Breccia dikes in the Rubielos de la Cérida impact basin
Breccia dikes are prominent features in impact structures. Most researchers assume that they form primarily in the excavation stage of impact cratering by the injection of material into the floor and the walls of the growing and changing excavation cavity. Dikes may also form in the modification stage of impact cratering. Like the Azuara structure (see https://www.impact-structures.com/spain/ ), the Rubielos de la Cérida basin presents a large variety of impact breccia dikes cutting through rocks of very different lithologies (carbonate rocks, silicate rocks, conglomerates, polymictic breccias).
Regional geologists from Spain (M. Aurell, E. Díaz-Martínez, A. L. Cortés, and others) categorically refusing the impact origin of Azuara and Rubielos de la Cérida, suggest the breccia dikes to be mostly related with karstification and other non-impact processes. We point to the fact that karstification requires carbonate (or sulfate) dissolution, but the dikes presented below do not show any dissolution features. Of course, karst features do exist in the impact region, but an experienced geologist will hardly confuse both. For comparison, we show further down a typical karst crevice exposed near an impact breccia dike. In a few cases, we observe features in breccia dikes known also from karstic areas, such as calcite crusts. This is not surprising, because carbonate dissolution and precipitation could well be related with post-impact groundwater migration, not to forget significant post-impact hydrothermal activity typical of large impacts.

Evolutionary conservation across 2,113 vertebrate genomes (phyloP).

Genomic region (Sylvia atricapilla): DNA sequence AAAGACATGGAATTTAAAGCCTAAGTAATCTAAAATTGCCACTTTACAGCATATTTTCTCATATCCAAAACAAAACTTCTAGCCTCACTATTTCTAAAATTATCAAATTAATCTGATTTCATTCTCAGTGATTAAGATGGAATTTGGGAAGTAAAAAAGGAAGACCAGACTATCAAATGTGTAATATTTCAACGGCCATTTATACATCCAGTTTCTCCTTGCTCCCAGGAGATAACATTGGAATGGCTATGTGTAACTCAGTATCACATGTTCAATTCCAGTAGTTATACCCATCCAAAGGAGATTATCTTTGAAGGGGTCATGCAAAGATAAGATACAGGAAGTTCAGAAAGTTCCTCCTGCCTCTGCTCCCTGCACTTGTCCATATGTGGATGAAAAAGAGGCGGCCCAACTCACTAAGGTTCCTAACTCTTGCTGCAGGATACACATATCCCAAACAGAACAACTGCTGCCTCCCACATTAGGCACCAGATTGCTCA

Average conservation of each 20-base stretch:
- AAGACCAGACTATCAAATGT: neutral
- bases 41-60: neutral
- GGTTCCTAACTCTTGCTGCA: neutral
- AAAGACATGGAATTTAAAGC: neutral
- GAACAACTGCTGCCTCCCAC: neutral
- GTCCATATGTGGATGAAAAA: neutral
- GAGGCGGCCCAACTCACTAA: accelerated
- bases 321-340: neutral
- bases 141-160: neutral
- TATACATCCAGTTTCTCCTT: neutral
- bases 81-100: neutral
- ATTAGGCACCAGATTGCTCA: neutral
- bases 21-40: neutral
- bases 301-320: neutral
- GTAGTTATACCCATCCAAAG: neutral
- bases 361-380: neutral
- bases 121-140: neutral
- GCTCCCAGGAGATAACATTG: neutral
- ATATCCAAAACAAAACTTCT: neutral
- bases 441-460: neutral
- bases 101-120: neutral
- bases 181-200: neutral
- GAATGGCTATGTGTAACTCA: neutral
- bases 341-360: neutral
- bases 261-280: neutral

Fig. 1. Polymictic breccia dike cutting through Muschelkalk limestones. Northern rim region of the Rubielos de la Cérida impact basin; near Olalla.
Fig. 2. Breccia dikes cutting through strongly shattered Paleozoic silicate rocks. Northern rim region of the Rubielos de la Cérida impact basin; near Olalla.
Fig. 3. Breccia dike cutting sharply through Malmian limestones. Note the ribbon texture pointing to chemical interaction between dike material and the host rock. Northeast basin, between Corbatón and Bañon.
Figs. 4, 5. For comparison: karst in the Rubielos de la Cérida impact basin, between Corbatón and Bañon, exposed about 50 m from the impact breccia dike shown in Fig. 3.
Fig. 5. Detail of the karst feature in Fig. 4. Note the well-rounded clasts resulting from carbonate dissolution. The sharp-edged fragments have been produced by the excavator while performing the new road cut.
Figs. 6, 7. Breccia dikes in Jurassic limestones. Central-uplift chain, Sierra de Palomera.
…. Fig. 7. Detail of the dike system in Fig. 6.
…. Fig. 8. Breccia dikes cutting through conglomerates. Eastern basin, between Alfambra and Escorihuela.
…. Fig. 9. Massive monomictic breccia dike in Muschelkalk limestones. Western basin rim near Santa Eulalia.
…. Fig. 10. Dike cutting sharply through fractured, steeply dipping Jurassic limestones. The white, highly porous matrix material is assumed to be former carbonate melt. Near Ojos Negros.
…. Fig. 11. Breccia dikes cutting through polymictic basal breccia. Southern central-uplift chain, northeast of Caudé.
…. Fig. 12. Breccia dike sharply cutting through Jurassic limestones. The white matrix is assumed to be former carbonate melt. Corbalán quarry.
…. Fig. 13. System of breccia dikes in heavily fractured Mesozoic limestones. Southeastern rim region, between Corbalán and Teruel.
…. Figs. 14-19. Ensemble of various breccia dikes cutting through ?Keuper limestones. Southern rim region, between Valdecebro and Teruel. Note the (penciled) principal dike merging into a large breccia pocket. The excavator scratches must not confuse.
Fig. 15. Details of the breccia dike system in Fig. 14.
Fig. 16. Sawed surface of the polymictic dike breccia.
Fig. 17. System of breccia dikelets in the outcrop shown in Fig. 14.
Fig. 18. On more breccia dike razor-sharply cutting through the host rock. Outcrop seen in Fig. 14.